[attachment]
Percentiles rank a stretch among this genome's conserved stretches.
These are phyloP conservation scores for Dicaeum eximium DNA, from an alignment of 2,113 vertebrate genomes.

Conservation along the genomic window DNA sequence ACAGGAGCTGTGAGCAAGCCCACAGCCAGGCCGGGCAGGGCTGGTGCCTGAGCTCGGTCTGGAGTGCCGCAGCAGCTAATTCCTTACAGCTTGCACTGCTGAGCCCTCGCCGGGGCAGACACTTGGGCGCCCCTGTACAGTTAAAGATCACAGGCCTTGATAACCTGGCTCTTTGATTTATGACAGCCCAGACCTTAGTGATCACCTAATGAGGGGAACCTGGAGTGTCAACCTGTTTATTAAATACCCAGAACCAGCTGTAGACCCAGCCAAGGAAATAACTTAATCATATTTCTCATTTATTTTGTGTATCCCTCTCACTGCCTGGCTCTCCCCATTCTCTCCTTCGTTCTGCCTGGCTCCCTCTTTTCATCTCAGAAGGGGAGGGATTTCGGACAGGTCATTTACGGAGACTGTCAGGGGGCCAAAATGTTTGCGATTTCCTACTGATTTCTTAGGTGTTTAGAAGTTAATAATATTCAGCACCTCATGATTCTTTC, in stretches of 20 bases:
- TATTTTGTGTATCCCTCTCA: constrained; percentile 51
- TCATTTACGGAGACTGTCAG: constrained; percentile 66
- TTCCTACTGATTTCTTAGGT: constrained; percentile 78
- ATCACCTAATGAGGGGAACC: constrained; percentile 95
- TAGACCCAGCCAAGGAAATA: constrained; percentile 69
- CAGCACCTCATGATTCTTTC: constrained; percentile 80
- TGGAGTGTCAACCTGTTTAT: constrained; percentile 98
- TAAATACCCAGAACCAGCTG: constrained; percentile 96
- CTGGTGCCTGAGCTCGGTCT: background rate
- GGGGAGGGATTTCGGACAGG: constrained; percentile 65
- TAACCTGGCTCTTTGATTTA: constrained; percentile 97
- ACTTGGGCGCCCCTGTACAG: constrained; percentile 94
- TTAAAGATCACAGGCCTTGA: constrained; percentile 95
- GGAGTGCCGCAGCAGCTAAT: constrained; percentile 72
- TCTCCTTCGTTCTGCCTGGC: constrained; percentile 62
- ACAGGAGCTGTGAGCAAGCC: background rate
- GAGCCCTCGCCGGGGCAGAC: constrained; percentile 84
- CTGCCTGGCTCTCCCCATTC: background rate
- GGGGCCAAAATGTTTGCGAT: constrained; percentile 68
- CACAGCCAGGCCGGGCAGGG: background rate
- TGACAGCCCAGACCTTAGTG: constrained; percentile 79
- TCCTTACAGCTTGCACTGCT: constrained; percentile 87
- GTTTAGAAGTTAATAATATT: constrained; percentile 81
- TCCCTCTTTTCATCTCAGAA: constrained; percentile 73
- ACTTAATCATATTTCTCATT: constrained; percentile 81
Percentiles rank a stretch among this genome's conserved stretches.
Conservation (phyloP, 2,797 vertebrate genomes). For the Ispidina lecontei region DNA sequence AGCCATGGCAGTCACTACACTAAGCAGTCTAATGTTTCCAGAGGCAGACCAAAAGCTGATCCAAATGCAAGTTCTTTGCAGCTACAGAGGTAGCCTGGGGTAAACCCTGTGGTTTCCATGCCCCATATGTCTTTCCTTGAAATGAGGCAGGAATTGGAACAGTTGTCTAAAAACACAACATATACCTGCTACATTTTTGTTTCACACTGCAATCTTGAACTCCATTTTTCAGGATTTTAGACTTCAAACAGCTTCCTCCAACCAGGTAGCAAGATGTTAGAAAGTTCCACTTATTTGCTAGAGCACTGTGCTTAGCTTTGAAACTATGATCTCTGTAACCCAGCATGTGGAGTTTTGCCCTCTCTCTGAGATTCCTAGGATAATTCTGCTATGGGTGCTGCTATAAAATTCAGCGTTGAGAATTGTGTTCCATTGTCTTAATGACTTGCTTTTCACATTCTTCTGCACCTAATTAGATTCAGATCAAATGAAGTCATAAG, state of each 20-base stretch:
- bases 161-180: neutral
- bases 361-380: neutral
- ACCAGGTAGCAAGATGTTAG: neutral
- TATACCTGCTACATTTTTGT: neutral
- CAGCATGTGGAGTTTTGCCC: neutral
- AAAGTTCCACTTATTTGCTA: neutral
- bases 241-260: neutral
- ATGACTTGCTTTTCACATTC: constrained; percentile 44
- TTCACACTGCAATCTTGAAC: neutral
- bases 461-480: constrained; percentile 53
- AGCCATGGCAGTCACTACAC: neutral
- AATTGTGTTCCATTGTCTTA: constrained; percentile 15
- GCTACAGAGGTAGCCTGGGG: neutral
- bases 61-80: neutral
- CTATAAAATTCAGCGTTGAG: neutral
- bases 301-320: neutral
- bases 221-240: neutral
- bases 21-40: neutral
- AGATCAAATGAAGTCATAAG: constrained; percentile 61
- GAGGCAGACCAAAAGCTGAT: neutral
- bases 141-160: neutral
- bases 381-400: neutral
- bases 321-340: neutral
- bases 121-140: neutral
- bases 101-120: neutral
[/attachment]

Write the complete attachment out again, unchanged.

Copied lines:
Percentiles rank a stretch among this genome's conserved stretches.
These are phyloP conservation scores for Dicaeum eximium DNA, from an alignment of 2,113 vertebrate genomes.

Conservation along the genomic window DNA sequence ACAGGAGCTGTGAGCAAGCCCACAGCCAGGCCGGGCAGGGCTGGTGCCTGAGCTCGGTCTGGAGTGCCGCAGCAGCTAATTCCTTACAGCTTGCACTGCTGAGCCCTCGCCGGGGCAGACACTTGGGCGCCCCTGTACAGTTAAAGATCACAGGCCTTGATAACCTGGCTCTTTGATTTATGACAGCCCAGACCTTAGTGATCACCTAATGAGGGGAACCTGGAGTGTCAACCTGTTTATTAAATACCCAGAACCAGCTGTAGACCCAGCCAAGGAAATAACTTAATCATATTTCTCATTTATTTTGTGTATCCCTCTCACTGCCTGGCTCTCCCCATTCTCTCCTTCGTTCTGCCTGGCTCCCTCTTTTCATCTCAGAAGGGGAGGGATTTCGGACAGGTCATTTACGGAGACTGTCAGGGGGCCAAAATGTTTGCGATTTCCTACTGATTTCTTAGGTGTTTAGAAGTTAATAATATTCAGCACCTCATGATTCTTTC, in stretches of 20 bases:
- TATTTTGTGTATCCCTCTCA: constrained; percentile 51
- TCATTTACGGAGACTGTCAG: constrained; percentile 66
- TTCCTACTGATTTCTTAGGT: constrained; percentile 78
- ATCACCTAATGAGGGGAACC: constrained; percentile 95
- TAGACCCAGCCAAGGAAATA: constrained; percentile 69
- CAGCACCTCATGATTCTTTC: constrained; percentile 80
- TGGAGTGTCAACCTGTTTAT: constrained; percentile 98
- TAAATACCCAGAACCAGCTG: constrained; percentile 96
- CTGGTGCCTGAGCTCGGTCT: background rate
- GGGGAGGGATTTCGGACAGG: constrained; percentile 65
- TAACCTGGCTCTTTGATTTA: constrained; percentile 97
- ACTTGGGCGCCCCTGTACAG: constrained; percentile 94
- TTAAAGATCACAGGCCTTGA: constrained; percentile 95
- GGAGTGCCGCAGCAGCTAAT: constrained; percentile 72
- TCTCCTTCGTTCTGCCTGGC: constrained; percentile 62
- ACAGGAGCTGTGAGCAAGCC: background rate
- GAGCCCTCGCCGGGGCAGAC: constrained; percentile 84
- CTGCCTGGCTCTCCCCATTC: background rate
- GGGGCCAAAATGTTTGCGAT: constrained; percentile 68
- CACAGCCAGGCCGGGCAGGG: background rate
- TGACAGCCCAGACCTTAGTG: constrained; percentile 79
- TCCTTACAGCTTGCACTGCT: constrained; percentile 87
- GTTTAGAAGTTAATAATATT: constrained; percentile 81
- TCCCTCTTTTCATCTCAGAA: constrained; percentile 73
- ACTTAATCATATTTCTCATT: constrained; percentile 81
Percentiles rank a stretch among this genome's conserved stretches.
Conservation (phyloP, 2,797 vertebrate genomes). For the Ispidina lecontei region DNA sequence AGCCATGGCAGTCACTACACTAAGCAGTCTAATGTTTCCAGAGGCAGACCAAAAGCTGATCCAAATGCAAGTTCTTTGCAGCTACAGAGGTAGCCTGGGGTAAACCCTGTGGTTTCCATGCCCCATATGTCTTTCCTTGAAATGAGGCAGGAATTGGAACAGTTGTCTAAAAACACAACATATACCTGCTACATTTTTGTTTCACACTGCAATCTTGAACTCCATTTTTCAGGATTTTAGACTTCAAACAGCTTCCTCCAACCAGGTAGCAAGATGTTAGAAAGTTCCACTTATTTGCTAGAGCACTGTGCTTAGCTTTGAAACTATGATCTCTGTAACCCAGCATGTGGAGTTTTGCCCTCTCTCTGAGATTCCTAGGATAATTCTGCTATGGGTGCTGCTATAAAATTCAGCGTTGAGAATTGTGTTCCATTGTCTTAATGACTTGCTTTTCACATTCTTCTGCACCTAATTAGATTCAGATCAAATGAAGTCATAAG, state of each 20-base stretch:
- bases 161-180: neutral
- bases 361-380: neutral
- ACCAGGTAGCAAGATGTTAG: neutral
- TATACCTGCTACATTTTTGT: neutral
- CAGCATGTGGAGTTTTGCCC: neutral
- AAAGTTCCACTTATTTGCTA: neutral
- bases 241-260: neutral
- ATGACTTGCTTTTCACATTC: constrained; percentile 44
- TTCACACTGCAATCTTGAAC: neutral
- bases 461-480: constrained; percentile 53
- AGCCATGGCAGTCACTACAC: neutral
- AATTGTGTTCCATTGTCTTA: constrained; percentile 15
- GCTACAGAGGTAGCCTGGGG: neutral
- bases 61-80: neutral
- CTATAAAATTCAGCGTTGAG: neutral
- bases 301-320: neutral
- bases 221-240: neutral
- bases 21-40: neutral
- AGATCAAATGAAGTCATAAG: constrained; percentile 61
- GAGGCAGACCAAAAGCTGAT: neutral
- bases 141-160: neutral
- bases 381-400: neutral
- bases 321-340: neutral
- bases 121-140: neutral
- bases 101-120: neutral